How to Be a Woman, eventually coming to terms with the fact that it was checked out and informing the patron that I would put it on hold for her pronto. Because if you want to read a book about becoming an empowered woman (and are not squeamish about the liberal use of profanity and colorful euphemisms), look no further than Moran’s honest, funny, and (to put it lightly) strongly worded memoir-cum-manifesto.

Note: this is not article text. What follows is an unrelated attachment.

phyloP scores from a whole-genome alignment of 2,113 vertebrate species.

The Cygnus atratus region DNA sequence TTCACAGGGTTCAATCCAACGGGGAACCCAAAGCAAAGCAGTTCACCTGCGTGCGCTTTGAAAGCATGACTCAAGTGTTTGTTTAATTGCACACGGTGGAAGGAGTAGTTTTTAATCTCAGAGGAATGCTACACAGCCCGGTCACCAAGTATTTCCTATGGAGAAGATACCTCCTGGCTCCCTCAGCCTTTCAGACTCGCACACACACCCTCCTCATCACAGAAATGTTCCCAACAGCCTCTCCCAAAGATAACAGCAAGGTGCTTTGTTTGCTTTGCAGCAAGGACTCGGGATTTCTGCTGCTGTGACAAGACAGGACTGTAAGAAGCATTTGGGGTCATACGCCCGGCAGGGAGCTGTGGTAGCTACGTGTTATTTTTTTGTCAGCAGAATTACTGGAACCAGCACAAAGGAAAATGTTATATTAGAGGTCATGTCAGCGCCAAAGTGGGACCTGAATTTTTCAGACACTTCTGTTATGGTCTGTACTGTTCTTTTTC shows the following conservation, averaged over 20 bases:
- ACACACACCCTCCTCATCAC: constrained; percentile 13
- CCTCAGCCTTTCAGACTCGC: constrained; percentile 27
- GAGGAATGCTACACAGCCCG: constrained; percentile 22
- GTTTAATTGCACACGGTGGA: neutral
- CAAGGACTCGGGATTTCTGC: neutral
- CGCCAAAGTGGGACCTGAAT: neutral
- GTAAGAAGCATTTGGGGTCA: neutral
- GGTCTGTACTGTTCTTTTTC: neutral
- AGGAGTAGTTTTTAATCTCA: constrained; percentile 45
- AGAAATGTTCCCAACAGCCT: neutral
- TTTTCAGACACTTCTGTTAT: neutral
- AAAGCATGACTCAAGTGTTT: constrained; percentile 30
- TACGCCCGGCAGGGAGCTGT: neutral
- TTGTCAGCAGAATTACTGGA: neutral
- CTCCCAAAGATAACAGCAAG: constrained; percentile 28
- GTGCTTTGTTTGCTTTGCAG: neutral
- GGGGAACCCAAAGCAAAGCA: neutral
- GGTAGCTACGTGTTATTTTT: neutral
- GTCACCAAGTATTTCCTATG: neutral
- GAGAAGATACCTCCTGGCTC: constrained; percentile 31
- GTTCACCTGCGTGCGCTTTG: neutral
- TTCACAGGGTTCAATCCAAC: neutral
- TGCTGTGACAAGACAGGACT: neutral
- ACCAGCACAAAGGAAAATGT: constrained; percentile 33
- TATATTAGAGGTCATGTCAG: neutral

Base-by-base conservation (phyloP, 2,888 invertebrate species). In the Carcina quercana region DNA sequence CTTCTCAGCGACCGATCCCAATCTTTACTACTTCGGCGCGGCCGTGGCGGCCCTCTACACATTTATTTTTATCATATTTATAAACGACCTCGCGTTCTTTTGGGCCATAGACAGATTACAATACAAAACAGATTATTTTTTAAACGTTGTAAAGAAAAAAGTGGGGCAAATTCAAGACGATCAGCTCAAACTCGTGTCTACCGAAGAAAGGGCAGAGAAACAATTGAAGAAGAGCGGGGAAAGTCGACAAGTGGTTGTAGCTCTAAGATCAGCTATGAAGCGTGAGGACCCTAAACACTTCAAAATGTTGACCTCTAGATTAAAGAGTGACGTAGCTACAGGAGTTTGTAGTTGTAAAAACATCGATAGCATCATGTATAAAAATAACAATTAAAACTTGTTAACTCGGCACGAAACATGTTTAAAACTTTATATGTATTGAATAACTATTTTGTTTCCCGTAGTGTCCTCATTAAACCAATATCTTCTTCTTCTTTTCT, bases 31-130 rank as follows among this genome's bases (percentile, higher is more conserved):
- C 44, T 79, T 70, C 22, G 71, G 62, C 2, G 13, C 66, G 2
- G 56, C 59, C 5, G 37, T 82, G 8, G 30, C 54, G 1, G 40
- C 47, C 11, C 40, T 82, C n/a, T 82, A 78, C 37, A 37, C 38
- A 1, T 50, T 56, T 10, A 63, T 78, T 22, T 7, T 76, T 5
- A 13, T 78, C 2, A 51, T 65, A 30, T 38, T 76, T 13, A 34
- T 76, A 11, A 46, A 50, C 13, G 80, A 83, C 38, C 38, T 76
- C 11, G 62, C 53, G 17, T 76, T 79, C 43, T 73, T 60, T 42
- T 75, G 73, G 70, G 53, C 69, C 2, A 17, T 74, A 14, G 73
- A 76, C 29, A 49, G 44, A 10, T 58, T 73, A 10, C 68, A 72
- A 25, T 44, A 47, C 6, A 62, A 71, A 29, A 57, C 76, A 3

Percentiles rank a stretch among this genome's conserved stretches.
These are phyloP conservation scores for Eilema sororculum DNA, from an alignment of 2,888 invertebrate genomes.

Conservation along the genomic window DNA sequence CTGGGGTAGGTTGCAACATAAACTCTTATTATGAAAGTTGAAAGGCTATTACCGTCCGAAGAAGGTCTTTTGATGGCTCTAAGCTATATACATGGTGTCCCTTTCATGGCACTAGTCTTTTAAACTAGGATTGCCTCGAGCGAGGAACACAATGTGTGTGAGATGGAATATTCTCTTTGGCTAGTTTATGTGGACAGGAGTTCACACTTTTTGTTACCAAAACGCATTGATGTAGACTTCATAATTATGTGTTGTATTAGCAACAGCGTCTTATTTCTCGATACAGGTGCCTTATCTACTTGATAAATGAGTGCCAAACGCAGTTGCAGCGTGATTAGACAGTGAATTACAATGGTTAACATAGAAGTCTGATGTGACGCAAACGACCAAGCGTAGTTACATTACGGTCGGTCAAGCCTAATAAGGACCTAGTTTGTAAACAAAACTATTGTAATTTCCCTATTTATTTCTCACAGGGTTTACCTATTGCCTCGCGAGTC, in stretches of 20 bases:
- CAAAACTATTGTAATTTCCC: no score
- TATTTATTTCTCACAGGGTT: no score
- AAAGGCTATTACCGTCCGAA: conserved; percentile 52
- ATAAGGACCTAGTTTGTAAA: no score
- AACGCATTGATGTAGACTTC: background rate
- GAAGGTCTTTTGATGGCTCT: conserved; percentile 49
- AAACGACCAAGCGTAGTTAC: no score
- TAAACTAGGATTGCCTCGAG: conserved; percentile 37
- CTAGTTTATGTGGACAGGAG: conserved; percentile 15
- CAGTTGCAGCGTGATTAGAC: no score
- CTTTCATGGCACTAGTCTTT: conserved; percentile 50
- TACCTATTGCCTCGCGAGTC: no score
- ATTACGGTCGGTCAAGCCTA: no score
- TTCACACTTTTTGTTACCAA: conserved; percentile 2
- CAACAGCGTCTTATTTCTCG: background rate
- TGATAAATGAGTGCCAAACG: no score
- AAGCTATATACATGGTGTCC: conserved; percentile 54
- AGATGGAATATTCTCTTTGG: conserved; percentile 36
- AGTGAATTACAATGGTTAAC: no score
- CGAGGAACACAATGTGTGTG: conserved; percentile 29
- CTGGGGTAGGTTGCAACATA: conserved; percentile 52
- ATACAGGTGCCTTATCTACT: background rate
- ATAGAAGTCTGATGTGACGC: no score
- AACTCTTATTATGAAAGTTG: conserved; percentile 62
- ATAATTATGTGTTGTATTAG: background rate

Early on in her book, Moran references a study that claims only 29% of American women count themselves feminists and demands, “What do you think feminism is, ladies? What part of ‘liberation for women’ is not for you? Is it freedom to vote? The right not to be owned by the man you marry? ‘Vogue,’ by Madonna? Jeans?” This sort of straight-up denunciation of what she deems societally ingrained short-sightedness is interspersed with fairly lurid tales about growing up poor and in time becoming a successful music journalist, newspaper columnist, and married mother of two girls in London. So camp out on the couch with a cup of coffee and try not to snort it out your nose as you read all about one woman’s quest to become empowered, and in so doing, empower the rest of us.